With their upright ears and curved tail, they are easily recognizable, but it is their dark coat that often adds to their intimidating appearance. While Dobes may seem scary to some, they can actually be quite friendly and loyal when properly socialized. In fact, they make great family dogs, but always remember to supervise them when around children because of their size and strength.  

#5 Chow Chows

Chow Chows

Chow Chows, originating from China, are a unique breed that has been around for centuries. Originally bred as working dogs, these fluffy furballs were used to pull carts and guard camps and compounds. Today, Chow Chows are primarily kept as pets due to their fiercely loyal personalities. 

However, despite their small size, these dogs can look quite intimidating. With their dense double coating of fur, ranging in colours such as red, black, blue, and cream, plus their large round heads and dark eyes set back into small ears, Chow Chows can be mistaken for being more ferocious than they really are. 

Despite their somewhat frightening appearance, these dogs are generally docile and make excellent companions if given proper training and socialization.

#6 Siberian Huskies

Siberian Huskies

Siberian Huskies may look intimidating due to their resemblance to wolves, but it’s important not to judge a book by its cover. These dogs are known to be playful and loyal companions, often forming close bonds with their owners. 

Originally bred in Siberia and North-Eastern Russia, they were specifically trained to help with tasks such as herding reindeer and pulling sledges through harsh snowy conditions. Despite their origins in cold climates, they can thrive in other regions as well. 

It’s worth noting that Siberian Huskies come in a variety of colours and patterns, making them quite striking to look at. Additionally, they tend to have blue or brown eyes, creating an even more distinctive look.  

Description of Their General Appearance and Personality

Scary dogs, particularly those of larger breeds, can indeed be intimidating due to their physical attributes and protective instincts. These breeds have been selectively bred to possess traits that make them well-suited as guardians. Their powerful, muscular bodies, broad chests, thick necks, and square muzzles contribute to their imposing appearance. Additionally, their intense stare and alert expression, along with fur that may stand up on end, further enhance their intimidating presence.

In terms of personality, scary dogs often display strong territorial instincts and protection-oriented behaviour towards their owners. They are likely to react when strangers enter their territory, often barking loudly and showing signs of aggression such as snarling or growling. These dogs have a no-nonsense attitude and will stand their ground when faced with intruders or unfamiliar individuals. Their loyalty to their family’s safety is unwavering, which contributes to their effectiveness as protectors.

Aside from their physical and protective traits, scary dogs also possess certain behavioural qualities that set them apart from other canines. They tend to be independent thinkers, preferring to make decisions on their own without constant guidance. Consistent training is necessary to bring out their best performance. Furthermore, they often form a deep bond with a specific person rather than the entire family, highlighting the importance of meeting the owner’s companionship needs to keep the dog content.

While scary dogs can be intimidating, with proper training and care, they can become loyal and excellent protectors for their owners and their homes.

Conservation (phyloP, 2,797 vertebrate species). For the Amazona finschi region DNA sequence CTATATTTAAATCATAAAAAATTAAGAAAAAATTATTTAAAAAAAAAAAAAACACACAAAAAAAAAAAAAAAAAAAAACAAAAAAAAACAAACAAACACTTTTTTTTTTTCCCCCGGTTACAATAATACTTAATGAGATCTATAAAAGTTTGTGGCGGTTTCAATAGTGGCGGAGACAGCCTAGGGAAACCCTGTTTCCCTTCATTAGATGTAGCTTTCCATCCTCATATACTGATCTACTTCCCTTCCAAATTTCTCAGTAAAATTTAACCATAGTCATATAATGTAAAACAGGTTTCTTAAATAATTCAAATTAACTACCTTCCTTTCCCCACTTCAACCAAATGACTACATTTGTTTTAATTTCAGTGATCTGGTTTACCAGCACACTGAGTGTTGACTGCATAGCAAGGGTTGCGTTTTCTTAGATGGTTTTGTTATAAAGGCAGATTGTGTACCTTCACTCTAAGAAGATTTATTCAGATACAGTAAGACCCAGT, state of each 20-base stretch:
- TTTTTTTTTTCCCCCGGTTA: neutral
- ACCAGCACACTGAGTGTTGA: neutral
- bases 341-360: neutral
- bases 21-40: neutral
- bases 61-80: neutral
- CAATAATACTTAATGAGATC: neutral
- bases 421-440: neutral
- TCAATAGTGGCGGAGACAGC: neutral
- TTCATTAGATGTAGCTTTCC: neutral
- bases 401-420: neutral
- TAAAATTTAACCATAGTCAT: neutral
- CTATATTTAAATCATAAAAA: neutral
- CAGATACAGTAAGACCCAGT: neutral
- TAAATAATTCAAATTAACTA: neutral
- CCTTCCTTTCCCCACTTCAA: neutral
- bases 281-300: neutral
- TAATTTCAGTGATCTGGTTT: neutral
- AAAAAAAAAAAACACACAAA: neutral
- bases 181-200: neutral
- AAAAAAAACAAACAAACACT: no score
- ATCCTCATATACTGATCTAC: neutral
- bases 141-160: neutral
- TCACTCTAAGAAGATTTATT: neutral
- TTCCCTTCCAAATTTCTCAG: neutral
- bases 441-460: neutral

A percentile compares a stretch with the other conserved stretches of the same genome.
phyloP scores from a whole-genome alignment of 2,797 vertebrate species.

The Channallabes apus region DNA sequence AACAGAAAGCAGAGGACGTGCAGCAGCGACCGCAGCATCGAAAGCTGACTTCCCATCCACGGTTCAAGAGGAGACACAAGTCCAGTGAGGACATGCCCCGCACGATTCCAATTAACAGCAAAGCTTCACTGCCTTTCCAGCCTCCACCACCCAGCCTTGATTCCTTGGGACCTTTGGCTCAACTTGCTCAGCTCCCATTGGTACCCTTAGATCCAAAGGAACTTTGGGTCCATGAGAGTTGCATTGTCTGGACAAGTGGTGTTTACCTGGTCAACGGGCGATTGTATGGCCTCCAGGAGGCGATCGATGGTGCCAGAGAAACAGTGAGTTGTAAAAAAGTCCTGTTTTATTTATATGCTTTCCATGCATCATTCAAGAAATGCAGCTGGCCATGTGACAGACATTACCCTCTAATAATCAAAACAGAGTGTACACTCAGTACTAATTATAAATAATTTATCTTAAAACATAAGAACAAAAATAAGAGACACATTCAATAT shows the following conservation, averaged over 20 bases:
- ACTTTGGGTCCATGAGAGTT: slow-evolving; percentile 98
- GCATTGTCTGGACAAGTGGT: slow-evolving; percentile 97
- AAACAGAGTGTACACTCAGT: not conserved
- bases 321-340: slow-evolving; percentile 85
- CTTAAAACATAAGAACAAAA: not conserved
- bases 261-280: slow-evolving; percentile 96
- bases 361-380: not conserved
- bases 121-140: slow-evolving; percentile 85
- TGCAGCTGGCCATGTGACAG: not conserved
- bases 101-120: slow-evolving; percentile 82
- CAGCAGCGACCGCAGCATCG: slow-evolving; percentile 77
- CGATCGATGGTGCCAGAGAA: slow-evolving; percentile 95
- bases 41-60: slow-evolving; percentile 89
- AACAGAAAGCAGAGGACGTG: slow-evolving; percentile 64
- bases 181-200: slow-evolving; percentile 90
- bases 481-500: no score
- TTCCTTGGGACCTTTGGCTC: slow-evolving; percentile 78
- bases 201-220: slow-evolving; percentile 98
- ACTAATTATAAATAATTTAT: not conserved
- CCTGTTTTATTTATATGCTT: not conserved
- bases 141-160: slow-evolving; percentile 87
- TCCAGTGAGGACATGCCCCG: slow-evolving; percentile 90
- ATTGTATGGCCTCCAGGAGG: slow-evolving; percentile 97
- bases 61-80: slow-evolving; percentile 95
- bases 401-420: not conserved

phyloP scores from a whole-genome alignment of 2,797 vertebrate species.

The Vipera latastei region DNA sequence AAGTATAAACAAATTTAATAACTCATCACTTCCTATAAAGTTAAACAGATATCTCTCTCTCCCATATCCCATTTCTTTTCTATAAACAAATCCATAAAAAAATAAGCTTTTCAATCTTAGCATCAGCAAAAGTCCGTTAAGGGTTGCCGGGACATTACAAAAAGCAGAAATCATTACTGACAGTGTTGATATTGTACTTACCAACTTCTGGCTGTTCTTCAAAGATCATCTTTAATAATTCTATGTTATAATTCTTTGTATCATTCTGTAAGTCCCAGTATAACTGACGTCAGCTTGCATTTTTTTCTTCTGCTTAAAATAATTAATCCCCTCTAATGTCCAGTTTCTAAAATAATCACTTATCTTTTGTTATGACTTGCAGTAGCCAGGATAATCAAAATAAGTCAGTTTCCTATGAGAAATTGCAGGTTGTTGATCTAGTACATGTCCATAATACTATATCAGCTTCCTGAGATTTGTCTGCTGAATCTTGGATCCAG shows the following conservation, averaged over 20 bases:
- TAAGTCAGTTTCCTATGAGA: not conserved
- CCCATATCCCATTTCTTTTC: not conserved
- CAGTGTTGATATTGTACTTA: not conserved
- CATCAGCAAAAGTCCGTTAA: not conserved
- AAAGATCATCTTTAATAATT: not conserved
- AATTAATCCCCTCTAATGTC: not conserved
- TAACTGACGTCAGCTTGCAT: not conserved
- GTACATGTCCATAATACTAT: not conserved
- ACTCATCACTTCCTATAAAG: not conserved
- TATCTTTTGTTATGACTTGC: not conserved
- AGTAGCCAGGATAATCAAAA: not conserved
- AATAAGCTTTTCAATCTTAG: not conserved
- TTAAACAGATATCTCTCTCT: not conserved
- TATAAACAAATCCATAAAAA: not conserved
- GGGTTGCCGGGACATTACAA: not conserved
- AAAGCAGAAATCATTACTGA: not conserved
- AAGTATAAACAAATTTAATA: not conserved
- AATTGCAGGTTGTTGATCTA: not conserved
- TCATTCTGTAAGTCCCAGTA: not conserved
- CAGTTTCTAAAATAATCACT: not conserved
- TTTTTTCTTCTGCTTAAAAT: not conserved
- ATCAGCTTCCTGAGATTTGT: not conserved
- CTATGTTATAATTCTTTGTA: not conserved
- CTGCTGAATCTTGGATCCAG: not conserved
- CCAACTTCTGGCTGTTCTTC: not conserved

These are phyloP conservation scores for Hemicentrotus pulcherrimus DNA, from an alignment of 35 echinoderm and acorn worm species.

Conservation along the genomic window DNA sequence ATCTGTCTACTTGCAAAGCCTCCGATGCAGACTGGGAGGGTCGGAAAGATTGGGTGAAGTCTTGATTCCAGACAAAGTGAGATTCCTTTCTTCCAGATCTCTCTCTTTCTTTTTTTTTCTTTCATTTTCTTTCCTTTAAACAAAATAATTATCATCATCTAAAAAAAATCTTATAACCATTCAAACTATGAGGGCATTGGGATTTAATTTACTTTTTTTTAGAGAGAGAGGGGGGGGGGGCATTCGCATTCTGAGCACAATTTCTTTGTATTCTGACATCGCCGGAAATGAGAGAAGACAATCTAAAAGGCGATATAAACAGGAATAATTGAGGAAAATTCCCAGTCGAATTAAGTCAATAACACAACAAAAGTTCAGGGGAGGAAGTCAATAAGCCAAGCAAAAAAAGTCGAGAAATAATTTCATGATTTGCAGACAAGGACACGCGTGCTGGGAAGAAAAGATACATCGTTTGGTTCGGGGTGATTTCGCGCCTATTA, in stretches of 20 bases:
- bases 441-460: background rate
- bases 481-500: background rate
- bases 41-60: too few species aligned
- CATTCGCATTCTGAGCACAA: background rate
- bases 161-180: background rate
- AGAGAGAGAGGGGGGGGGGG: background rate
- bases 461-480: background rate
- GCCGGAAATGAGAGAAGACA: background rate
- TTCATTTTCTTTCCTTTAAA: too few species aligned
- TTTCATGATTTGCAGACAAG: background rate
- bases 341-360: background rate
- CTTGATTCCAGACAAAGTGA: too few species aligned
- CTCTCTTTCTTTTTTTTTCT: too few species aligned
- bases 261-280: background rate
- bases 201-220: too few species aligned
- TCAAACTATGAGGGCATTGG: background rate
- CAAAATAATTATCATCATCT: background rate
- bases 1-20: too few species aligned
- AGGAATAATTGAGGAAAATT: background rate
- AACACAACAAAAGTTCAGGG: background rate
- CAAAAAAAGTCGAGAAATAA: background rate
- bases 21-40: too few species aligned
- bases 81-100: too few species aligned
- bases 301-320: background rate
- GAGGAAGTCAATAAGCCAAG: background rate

Why Are These Dogs Considered Scary?

The fear of scary dogs is a common sentiment among many people, particularly when it comes to larger breeds such as Rottweilers, Pit Bulls, German Shepherds, and Dobermans. These dogs are known for their strong presence and imposing size, which can intimidate even the bravest of individuals.

 Additionally, these breeds are often trained to be a guard or working dogs, which can result in a more aggressive disposition than other, more common breeds. Unfortunately, our fear is often perpetuated by popular culture and media, which tend to portray these dogs as dangerous and aggressive. It is important to remember that not all dogs are the same, and with proper training and socialization, any breed can make a loving and loyal companion.

What To Do If You Encounter a Potentially Dangerous Dog

Encountering an unknown and potentially dangerous dog can be a scary situation, but it’s important to stay calm and use your best judgment. Simply staring the dog in the eyes or moving too quickly can be interpreted as a challenge. Instead, take slow steps back without making any sudden movements. 

If possible, try to identify the owner and ask them to control their dog. In situations where there is no owner present, it’s necessary to use a stern voice to call out commands like “No,” “Sit,” or “Stay.” 

However, if none of these tactics is effective, it’s best to leave the area while still maintaining awareness of your surroundings. It’s crucial to remember that staying calm and using your best judgment can make all the difference in a potentially dangerous situation.

What To Do In the Case of a Dog Bite

If unfortunate enough to be bitten by a dog, regardless of its perceived scariness, it is crucial to handle the situation calmly and take appropriate steps. Here are some guidelines to follow:

  1. Move away: Safely and quickly distance yourself from the dog to prevent any further bites or injuries.
  2. Clean the wound: Thoroughly wash the wound with soap and warm water for at least 5 minutes. This helps reduce the risk of infection.
  3. Apply an antibiotic cream: If available, apply an over-the-counter antibiotic cream or ointment to the wound after cleaning. This can further aid in preventing infection.
  4. Control bleeding: If there is bleeding from the wound, apply gentle pressure using a clean cloth or bandage until the bleeding stops.
  5. Seek medical advice: Contact your doctor or visit the nearest hospital or medical facility as soon as possible. They will assess the severity of the bite and determine if further medical treatment is necessary, such as a tetanus shot or stitches.

Remember, even if the dog appears scary or intimidating, it is important to remain calm and prioritize your safety. Seeking medical attention promptly ensures proper care and reduces the risk of complications.